Participation in the program includes access to subject matter experts, individualized coaching sessions, office hours, and peer-to-peer learning. The bootcamps last approximately 3-4 months, and participants will include mayors and municipal staff with job functions focused on finance, community engagement, and other relevant disciplines such as administrative and advisory affairs. A major emphasis will also be placed on helping communities understand federal priorities, such as equity and sustainability, and then incorporate these and other desired outcomes into submissions.
“I’ve been working in grants for more than 40 years, but there are so many new funding opportunities available. Navigating these new programs is made possible by the access to experts during office hours and hearing from peers about their success stories. This program is one of the best I’ve attended and has facilitated many fruitful, collaborative discussions that helped our area identify compelling project candidates,” said Caran Curry, Senior Grants Counsel of the Arkansas Municipal League.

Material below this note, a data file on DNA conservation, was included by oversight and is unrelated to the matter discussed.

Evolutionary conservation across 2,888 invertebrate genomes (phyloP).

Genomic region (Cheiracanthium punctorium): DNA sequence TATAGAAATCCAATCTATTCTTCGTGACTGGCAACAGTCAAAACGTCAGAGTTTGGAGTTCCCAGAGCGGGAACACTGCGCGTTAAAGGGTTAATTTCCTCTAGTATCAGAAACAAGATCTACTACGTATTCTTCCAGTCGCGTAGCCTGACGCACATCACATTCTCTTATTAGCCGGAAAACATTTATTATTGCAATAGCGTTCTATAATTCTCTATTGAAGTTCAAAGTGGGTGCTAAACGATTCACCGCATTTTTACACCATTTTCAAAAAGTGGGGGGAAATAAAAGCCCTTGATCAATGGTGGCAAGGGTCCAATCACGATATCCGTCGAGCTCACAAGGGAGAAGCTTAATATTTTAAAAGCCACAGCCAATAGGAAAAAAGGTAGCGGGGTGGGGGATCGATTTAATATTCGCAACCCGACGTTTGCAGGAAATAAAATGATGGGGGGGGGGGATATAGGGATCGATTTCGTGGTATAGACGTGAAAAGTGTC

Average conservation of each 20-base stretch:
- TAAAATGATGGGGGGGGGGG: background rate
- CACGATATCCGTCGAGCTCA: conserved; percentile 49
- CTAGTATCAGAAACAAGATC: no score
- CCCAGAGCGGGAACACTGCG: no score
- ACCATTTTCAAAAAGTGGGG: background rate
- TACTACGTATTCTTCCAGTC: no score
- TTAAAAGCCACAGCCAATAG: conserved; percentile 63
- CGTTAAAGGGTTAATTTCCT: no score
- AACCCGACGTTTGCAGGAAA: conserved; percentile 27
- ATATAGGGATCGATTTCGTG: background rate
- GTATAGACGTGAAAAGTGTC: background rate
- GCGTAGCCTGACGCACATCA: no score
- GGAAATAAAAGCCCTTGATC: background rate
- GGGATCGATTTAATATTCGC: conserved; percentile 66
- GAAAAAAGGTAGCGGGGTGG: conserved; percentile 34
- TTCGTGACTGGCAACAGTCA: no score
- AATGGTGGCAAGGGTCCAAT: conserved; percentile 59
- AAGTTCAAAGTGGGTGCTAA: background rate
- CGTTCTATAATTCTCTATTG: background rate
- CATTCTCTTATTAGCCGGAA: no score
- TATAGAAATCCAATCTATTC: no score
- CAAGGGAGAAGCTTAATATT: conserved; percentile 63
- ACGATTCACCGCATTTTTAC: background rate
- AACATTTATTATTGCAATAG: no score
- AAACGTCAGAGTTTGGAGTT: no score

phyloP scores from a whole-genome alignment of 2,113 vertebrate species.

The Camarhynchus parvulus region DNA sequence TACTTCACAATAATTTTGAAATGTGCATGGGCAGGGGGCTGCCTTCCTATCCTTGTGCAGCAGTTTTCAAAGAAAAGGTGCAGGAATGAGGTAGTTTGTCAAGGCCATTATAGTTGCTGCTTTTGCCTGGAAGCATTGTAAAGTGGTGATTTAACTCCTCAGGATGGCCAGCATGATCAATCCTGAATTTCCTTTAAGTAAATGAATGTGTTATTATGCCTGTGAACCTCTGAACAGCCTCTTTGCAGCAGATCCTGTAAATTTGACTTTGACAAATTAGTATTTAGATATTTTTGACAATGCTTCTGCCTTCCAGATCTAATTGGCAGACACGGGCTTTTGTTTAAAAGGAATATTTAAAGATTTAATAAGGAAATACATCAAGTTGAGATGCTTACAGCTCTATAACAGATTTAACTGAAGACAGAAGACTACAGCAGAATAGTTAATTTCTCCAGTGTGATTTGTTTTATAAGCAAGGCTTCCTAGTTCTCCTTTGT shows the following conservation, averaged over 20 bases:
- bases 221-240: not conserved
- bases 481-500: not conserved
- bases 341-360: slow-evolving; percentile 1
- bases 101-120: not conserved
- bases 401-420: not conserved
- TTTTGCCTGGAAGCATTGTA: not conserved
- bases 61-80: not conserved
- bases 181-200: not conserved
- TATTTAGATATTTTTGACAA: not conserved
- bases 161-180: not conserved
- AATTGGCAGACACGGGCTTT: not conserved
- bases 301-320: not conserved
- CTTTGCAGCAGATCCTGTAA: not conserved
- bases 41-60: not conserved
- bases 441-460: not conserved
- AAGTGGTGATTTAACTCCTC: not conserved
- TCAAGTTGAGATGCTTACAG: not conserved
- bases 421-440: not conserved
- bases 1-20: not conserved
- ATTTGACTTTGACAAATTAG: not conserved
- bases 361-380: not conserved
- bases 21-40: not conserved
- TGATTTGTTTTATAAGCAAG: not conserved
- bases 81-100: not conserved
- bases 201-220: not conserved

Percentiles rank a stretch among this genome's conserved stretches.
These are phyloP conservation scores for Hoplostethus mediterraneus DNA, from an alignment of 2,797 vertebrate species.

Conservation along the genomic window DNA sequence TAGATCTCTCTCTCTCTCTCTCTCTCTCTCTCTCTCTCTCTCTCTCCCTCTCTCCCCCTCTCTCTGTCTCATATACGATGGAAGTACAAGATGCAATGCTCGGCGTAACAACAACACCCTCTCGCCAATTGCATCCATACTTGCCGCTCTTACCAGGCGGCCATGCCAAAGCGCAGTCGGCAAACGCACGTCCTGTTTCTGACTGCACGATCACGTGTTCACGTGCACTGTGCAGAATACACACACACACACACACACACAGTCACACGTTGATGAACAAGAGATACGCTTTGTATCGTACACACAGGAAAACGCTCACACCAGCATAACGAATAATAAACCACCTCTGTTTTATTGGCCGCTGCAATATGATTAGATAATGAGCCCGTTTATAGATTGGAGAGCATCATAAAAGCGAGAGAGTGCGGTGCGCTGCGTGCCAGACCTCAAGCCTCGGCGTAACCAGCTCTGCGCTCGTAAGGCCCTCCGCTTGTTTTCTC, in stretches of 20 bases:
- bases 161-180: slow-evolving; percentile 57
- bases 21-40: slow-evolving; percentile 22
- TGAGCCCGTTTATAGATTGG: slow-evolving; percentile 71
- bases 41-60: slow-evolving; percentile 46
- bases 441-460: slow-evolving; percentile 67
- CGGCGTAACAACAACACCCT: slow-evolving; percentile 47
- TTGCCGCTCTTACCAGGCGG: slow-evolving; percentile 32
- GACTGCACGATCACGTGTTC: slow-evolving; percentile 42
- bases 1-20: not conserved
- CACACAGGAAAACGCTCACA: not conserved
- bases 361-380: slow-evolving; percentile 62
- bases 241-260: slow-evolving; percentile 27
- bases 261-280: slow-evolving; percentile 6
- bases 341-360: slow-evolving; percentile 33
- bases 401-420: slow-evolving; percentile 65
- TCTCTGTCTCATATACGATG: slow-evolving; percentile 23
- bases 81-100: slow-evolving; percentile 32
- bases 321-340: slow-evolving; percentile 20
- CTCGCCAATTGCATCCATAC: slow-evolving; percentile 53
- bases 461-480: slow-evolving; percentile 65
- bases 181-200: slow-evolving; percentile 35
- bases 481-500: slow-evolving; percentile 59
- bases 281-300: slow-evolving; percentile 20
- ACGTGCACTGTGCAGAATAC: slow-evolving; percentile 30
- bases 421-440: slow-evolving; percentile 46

Beginning in June 2023, the following five bootcamps will prepare participants to competitively apply for funding from:
- The Combined Railroad Crossing Elimination Program & CRISI ($3B for RCE; $5B for CRISI) provides funding for highway-rail or pathway-rail grade crossing improvement projects, promoting safety and mobility for people and goods. Communities can use grant funding to track relocation; improve or install protective devices, signals, or signs; improve safety; and conduct environmental audits of eligible projects.
- The Drinking Water State Revolving Fund ($2.75 billion available) will provide cities, towns, and villages with opportunities to address urgent water challenges facing local communities. Through these grants, local governments can strengthen their drinking water and wastewater systems.
- Broadband Opportunities ($42.25 billion available for BEAD) introduces cities to the entire ecosystem of federal broadband opportunities, as well as ways cities can engage with the private sector and serve as promoters of household programs. Cities will learn about broadband in their community,identify future opportunities, and do a deep dive into available federal programs, particularly the new Broadband Equity, Access, & Development Program (BEAD), which helps fund opportunities for communities looking to expand high-speed internet access through broadband planning, deployment, mapping, equity, and adoption projects and activities.